I think that’s an important distinction.  She actually wasn’t my boss, although I just say that she is because anything else would be nitpicking on semantecs.  Technically, clerks report to the head nurse.  But whatever.  The fact is– she doesn’t actually get paid more than I did, except because she’s worked within the hospital community for twice as long as I have.  So, in theory, she wasn’t my boss– she was my coworker.  You can compare CVs and shoot the shit about how tough your job is or whatever, but the fact is, pay scales, in my opinion, are a pretty good indicator of how important you are– so she’s either only as important as us clerks, or we’re as valuable as she, the self-proclaimed manager.

When I first started at the Montreal Children’s Hospital ER on January 4th, 2009, it began with a warm welcome from most of the clerks.  That’s pretty standard I guess… don’t scare the new guy off, yknow? About a week previous to that, I had an interview which was conducted by Mar.

Some of the things that I noted in my mind.  First of all, she had a really open approach to talking.  That is to say, she took a “befriend” stance.  From the onset she asked what my goals in life were, and what were my experiences as far as friends and family.  Normally, people do that to open you up– but the sense I got from her was that she was asking me questions so that I ask her questions.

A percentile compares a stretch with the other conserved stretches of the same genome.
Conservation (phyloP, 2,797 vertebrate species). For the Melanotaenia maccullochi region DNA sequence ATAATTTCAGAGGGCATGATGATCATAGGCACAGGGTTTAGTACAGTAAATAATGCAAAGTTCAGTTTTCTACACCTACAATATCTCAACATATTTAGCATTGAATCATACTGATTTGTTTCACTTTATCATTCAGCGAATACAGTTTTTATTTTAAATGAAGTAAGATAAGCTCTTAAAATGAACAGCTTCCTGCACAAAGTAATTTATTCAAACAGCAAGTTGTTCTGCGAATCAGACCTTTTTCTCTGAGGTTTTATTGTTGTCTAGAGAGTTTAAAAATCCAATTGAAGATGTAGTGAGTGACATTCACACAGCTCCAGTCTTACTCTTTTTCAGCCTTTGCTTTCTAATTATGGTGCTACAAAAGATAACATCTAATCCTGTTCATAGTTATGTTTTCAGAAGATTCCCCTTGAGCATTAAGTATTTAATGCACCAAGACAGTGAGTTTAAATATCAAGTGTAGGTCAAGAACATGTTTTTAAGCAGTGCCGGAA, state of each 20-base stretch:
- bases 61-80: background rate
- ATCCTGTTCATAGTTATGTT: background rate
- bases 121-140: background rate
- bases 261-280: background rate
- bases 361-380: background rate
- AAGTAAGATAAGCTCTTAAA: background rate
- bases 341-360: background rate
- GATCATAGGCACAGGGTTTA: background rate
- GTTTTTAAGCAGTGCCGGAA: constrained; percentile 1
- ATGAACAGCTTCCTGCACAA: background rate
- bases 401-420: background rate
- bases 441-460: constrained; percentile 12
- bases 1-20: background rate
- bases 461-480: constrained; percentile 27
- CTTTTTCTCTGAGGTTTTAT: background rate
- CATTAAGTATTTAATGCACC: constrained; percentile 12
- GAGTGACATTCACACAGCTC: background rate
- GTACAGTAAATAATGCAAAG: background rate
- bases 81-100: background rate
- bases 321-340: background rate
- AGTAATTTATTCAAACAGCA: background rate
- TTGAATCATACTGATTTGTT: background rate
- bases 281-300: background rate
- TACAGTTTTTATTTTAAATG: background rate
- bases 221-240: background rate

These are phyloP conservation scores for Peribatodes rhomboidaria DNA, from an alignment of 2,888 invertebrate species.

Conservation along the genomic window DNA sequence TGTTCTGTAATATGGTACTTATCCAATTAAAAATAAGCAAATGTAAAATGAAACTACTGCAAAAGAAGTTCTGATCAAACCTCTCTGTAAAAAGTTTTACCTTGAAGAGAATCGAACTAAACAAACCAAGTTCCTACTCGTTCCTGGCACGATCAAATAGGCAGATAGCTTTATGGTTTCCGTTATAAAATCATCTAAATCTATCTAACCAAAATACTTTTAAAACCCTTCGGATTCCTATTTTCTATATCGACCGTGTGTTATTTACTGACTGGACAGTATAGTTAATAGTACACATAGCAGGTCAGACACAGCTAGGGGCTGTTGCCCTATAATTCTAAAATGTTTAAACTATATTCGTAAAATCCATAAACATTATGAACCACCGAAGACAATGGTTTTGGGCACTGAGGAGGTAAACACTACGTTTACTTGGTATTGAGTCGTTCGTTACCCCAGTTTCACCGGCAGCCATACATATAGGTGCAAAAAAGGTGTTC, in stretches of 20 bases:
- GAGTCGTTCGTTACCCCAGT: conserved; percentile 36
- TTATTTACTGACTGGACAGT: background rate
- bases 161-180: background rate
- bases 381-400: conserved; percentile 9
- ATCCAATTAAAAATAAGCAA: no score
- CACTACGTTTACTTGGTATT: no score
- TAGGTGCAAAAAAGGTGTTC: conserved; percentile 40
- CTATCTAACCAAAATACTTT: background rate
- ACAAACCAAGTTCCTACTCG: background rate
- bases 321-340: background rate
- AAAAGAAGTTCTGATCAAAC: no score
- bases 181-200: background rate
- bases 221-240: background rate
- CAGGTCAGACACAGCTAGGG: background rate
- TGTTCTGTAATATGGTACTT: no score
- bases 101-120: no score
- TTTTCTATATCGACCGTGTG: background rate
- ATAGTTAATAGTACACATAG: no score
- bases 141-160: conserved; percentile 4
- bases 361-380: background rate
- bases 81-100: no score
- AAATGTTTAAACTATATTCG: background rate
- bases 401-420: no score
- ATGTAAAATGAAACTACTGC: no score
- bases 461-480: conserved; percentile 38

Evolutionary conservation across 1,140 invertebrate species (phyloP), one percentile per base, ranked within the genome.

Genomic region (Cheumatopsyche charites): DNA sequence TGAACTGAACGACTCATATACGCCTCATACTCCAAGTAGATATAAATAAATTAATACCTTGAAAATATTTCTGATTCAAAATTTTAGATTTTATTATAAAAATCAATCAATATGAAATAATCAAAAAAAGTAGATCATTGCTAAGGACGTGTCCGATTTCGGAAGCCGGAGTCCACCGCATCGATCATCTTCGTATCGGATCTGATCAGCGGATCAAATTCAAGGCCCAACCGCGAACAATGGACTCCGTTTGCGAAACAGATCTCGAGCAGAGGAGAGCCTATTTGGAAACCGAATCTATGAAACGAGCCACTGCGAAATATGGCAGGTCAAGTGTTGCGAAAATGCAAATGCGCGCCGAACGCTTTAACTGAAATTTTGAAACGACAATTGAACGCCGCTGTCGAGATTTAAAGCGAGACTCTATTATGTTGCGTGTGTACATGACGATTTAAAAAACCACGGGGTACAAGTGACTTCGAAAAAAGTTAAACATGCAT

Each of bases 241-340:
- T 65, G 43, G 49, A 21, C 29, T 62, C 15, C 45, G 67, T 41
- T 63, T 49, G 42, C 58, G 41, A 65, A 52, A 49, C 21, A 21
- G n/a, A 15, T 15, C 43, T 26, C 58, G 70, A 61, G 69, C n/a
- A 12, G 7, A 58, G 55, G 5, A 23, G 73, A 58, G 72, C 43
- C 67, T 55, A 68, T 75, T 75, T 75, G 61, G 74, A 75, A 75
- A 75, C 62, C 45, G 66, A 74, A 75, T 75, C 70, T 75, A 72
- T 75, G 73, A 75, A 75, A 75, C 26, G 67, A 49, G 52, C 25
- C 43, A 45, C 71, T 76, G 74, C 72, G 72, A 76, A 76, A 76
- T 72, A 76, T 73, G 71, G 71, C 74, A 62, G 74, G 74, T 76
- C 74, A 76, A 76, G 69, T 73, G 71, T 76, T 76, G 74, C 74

Ever met that kind of person? The kind of person who is, for whatever reason, having a conversation with you, but it feels as if a waste of time because they don’t really care about what you’re saying?  They’re pretty much allowing you to talk because it’s the polite thing to do, but what they’re really doing is waiting for their next turn to talk about themselves.

I think that’s pretty much a good hint of her personality– it’s pretty much that everything for Mar is about Mar.

I think she’s actually slightly delusional as well.  From the moment that she hires anyone, she basically assumes that having done so entitles her to something.

As far as her method goes, she’s instantly everyone’s best friend.  This is mostly problematic because there’s a certain degree of expectancy from a best friend that isn’t appropriate in the workplace.

Her big flaw, I think, is that she expected loyalty.

I think that’s probably one of the big words in her head– loyalty.

Her crucial flaw isn’t that she expects loyalty however, but that she does nothing to earn it.  Thus, the people working for her rebel– no taxation without representation, you know?

At the end of the day, that flaw translates simply to: “She’s selfish.”

There are people who, in all honesty, I don’t like as people, but whose methods and efficiency I respect.  Even if you’re an asshole, I will still give you respect if you’re good at what you do or if you have some substance to you, regardless of our differences.

Mar though?

Power wielded for petty gain doesn’t fall on a list of things I’d call substance of character.

She’s the kind of person who will greet you and say hello in the morning and make small talk with you in that makes you almost think she’s being nice to you– but the moment there’s something where she can help you, she delegates you to someone else to find your help, and the moment there’s something that goes down, you’ve become her scapegoat.

I actually have tons I could say about her, but frankly, it’s not an interesting subject to me after writing even this much.

It’s sad to say, but at least from what I’ve come to know of her as a person from work, she’s not a person that anybody needs to know.  She’s, on the whole, been unable to prove to me that she’s a worthwhile human being.